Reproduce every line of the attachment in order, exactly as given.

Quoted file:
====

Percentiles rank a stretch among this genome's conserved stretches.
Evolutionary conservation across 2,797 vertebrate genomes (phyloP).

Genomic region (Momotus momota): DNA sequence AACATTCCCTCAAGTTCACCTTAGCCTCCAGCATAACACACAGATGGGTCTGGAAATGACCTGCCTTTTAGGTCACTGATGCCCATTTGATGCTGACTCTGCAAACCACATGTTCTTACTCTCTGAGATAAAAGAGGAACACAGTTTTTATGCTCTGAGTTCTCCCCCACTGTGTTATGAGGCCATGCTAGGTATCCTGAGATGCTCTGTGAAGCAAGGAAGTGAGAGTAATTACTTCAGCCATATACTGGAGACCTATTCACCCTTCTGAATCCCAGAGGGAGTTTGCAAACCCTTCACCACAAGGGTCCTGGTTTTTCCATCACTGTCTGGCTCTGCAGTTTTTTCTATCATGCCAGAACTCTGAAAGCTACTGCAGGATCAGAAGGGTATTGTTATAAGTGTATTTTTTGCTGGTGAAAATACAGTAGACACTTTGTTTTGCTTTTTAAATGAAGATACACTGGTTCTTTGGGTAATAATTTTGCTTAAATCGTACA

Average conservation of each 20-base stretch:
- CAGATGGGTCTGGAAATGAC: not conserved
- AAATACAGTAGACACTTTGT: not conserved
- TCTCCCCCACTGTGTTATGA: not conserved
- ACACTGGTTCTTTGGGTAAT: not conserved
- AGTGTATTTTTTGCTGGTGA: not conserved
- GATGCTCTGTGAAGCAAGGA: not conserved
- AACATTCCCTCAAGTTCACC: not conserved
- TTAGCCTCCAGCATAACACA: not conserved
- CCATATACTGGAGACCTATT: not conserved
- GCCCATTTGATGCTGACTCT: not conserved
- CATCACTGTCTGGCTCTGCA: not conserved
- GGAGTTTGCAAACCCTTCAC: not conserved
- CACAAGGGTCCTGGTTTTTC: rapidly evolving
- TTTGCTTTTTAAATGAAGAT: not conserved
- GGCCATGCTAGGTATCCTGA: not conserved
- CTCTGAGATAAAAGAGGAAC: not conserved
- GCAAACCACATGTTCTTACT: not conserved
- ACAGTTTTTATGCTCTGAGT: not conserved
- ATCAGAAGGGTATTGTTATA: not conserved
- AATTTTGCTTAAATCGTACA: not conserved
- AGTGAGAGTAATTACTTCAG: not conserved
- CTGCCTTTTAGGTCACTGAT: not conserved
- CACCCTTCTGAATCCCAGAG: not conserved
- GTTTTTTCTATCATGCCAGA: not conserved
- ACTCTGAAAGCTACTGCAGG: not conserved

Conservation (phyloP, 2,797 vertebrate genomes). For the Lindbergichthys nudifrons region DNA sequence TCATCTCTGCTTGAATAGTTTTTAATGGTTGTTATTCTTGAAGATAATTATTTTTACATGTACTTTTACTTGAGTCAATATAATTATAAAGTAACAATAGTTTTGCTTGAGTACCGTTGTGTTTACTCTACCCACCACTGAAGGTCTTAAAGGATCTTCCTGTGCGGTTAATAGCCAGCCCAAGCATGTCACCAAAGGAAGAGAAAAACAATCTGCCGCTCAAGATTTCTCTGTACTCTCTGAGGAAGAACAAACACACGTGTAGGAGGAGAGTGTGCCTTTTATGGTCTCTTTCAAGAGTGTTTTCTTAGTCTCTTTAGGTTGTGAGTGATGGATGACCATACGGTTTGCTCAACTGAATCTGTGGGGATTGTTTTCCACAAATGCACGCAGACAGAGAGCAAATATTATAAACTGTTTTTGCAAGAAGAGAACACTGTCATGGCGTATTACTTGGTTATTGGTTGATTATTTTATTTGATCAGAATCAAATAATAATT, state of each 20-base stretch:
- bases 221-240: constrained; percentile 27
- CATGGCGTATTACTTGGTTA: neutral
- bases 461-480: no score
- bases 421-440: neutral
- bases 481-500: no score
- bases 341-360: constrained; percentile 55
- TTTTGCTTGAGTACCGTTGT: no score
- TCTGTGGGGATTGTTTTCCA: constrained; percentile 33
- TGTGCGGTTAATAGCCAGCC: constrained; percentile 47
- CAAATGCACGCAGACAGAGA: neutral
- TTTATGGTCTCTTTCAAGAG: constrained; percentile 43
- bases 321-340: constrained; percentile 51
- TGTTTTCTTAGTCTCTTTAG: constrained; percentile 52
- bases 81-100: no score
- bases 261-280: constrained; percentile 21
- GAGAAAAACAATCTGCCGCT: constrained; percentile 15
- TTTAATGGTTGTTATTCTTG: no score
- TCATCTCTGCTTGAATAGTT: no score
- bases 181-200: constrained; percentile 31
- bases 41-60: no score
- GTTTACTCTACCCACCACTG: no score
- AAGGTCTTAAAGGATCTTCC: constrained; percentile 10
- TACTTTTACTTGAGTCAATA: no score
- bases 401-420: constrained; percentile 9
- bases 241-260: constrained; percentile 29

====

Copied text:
Percentiles rank a stretch among this genome's conserved stretches.
Evolutionary conservation across 2,797 vertebrate genomes (phyloP).

Genomic region (Momotus momota): DNA sequence AACATTCCCTCAAGTTCACCTTAGCCTCCAGCATAACACACAGATGGGTCTGGAAATGACCTGCCTTTTAGGTCACTGATGCCCATTTGATGCTGACTCTGCAAACCACATGTTCTTACTCTCTGAGATAAAAGAGGAACACAGTTTTTATGCTCTGAGTTCTCCCCCACTGTGTTATGAGGCCATGCTAGGTATCCTGAGATGCTCTGTGAAGCAAGGAAGTGAGAGTAATTACTTCAGCCATATACTGGAGACCTATTCACCCTTCTGAATCCCAGAGGGAGTTTGCAAACCCTTCACCACAAGGGTCCTGGTTTTTCCATCACTGTCTGGCTCTGCAGTTTTTTCTATCATGCCAGAACTCTGAAAGCTACTGCAGGATCAGAAGGGTATTGTTATAAGTGTATTTTTTGCTGGTGAAAATACAGTAGACACTTTGTTTTGCTTTTTAAATGAAGATACACTGGTTCTTTGGGTAATAATTTTGCTTAAATCGTACA

Average conservation of each 20-base stretch:
- CAGATGGGTCTGGAAATGAC: not conserved
- AAATACAGTAGACACTTTGT: not conserved
- TCTCCCCCACTGTGTTATGA: not conserved
- ACACTGGTTCTTTGGGTAAT: not conserved
- AGTGTATTTTTTGCTGGTGA: not conserved
- GATGCTCTGTGAAGCAAGGA: not conserved
- AACATTCCCTCAAGTTCACC: not conserved
- TTAGCCTCCAGCATAACACA: not conserved
- CCATATACTGGAGACCTATT: not conserved
- GCCCATTTGATGCTGACTCT: not conserved
- CATCACTGTCTGGCTCTGCA: not conserved
- GGAGTTTGCAAACCCTTCAC: not conserved
- CACAAGGGTCCTGGTTTTTC: rapidly evolving
- TTTGCTTTTTAAATGAAGAT: not conserved
- GGCCATGCTAGGTATCCTGA: not conserved
- CTCTGAGATAAAAGAGGAAC: not conserved
- GCAAACCACATGTTCTTACT: not conserved
- ACAGTTTTTATGCTCTGAGT: not conserved
- ATCAGAAGGGTATTGTTATA: not conserved
- AATTTTGCTTAAATCGTACA: not conserved
- AGTGAGAGTAATTACTTCAG: not conserved
- CTGCCTTTTAGGTCACTGAT: not conserved
- CACCCTTCTGAATCCCAGAG: not conserved
- GTTTTTTCTATCATGCCAGA: not conserved
- ACTCTGAAAGCTACTGCAGG: not conserved

Conservation (phyloP, 2,797 vertebrate genomes). For the Lindbergichthys nudifrons region DNA sequence TCATCTCTGCTTGAATAGTTTTTAATGGTTGTTATTCTTGAAGATAATTATTTTTACATGTACTTTTACTTGAGTCAATATAATTATAAAGTAACAATAGTTTTGCTTGAGTACCGTTGTGTTTACTCTACCCACCACTGAAGGTCTTAAAGGATCTTCCTGTGCGGTTAATAGCCAGCCCAAGCATGTCACCAAAGGAAGAGAAAAACAATCTGCCGCTCAAGATTTCTCTGTACTCTCTGAGGAAGAACAAACACACGTGTAGGAGGAGAGTGTGCCTTTTATGGTCTCTTTCAAGAGTGTTTTCTTAGTCTCTTTAGGTTGTGAGTGATGGATGACCATACGGTTTGCTCAACTGAATCTGTGGGGATTGTTTTCCACAAATGCACGCAGACAGAGAGCAAATATTATAAACTGTTTTTGCAAGAAGAGAACACTGTCATGGCGTATTACTTGGTTATTGGTTGATTATTTTATTTGATCAGAATCAAATAATAATT, state of each 20-base stretch:
- bases 221-240: constrained; percentile 27
- CATGGCGTATTACTTGGTTA: neutral
- bases 461-480: no score
- bases 421-440: neutral
- bases 481-500: no score
- bases 341-360: constrained; percentile 55
- TTTTGCTTGAGTACCGTTGT: no score
- TCTGTGGGGATTGTTTTCCA: constrained; percentile 33
- TGTGCGGTTAATAGCCAGCC: constrained; percentile 47
- CAAATGCACGCAGACAGAGA: neutral
- TTTATGGTCTCTTTCAAGAG: constrained; percentile 43
- bases 321-340: constrained; percentile 51
- TGTTTTCTTAGTCTCTTTAG: constrained; percentile 52
- bases 81-100: no score
- bases 261-280: constrained; percentile 21
- GAGAAAAACAATCTGCCGCT: constrained; percentile 15
- TTTAATGGTTGTTATTCTTG: no score
- TCATCTCTGCTTGAATAGTT: no score
- bases 181-200: constrained; percentile 31
- bases 41-60: no score
- GTTTACTCTACCCACCACTG: no score
- AAGGTCTTAAAGGATCTTCC: constrained; percentile 10
- TACTTTTACTTGAGTCAATA: no score
- bases 401-420: constrained; percentile 9
- bases 241-260: constrained; percentile 29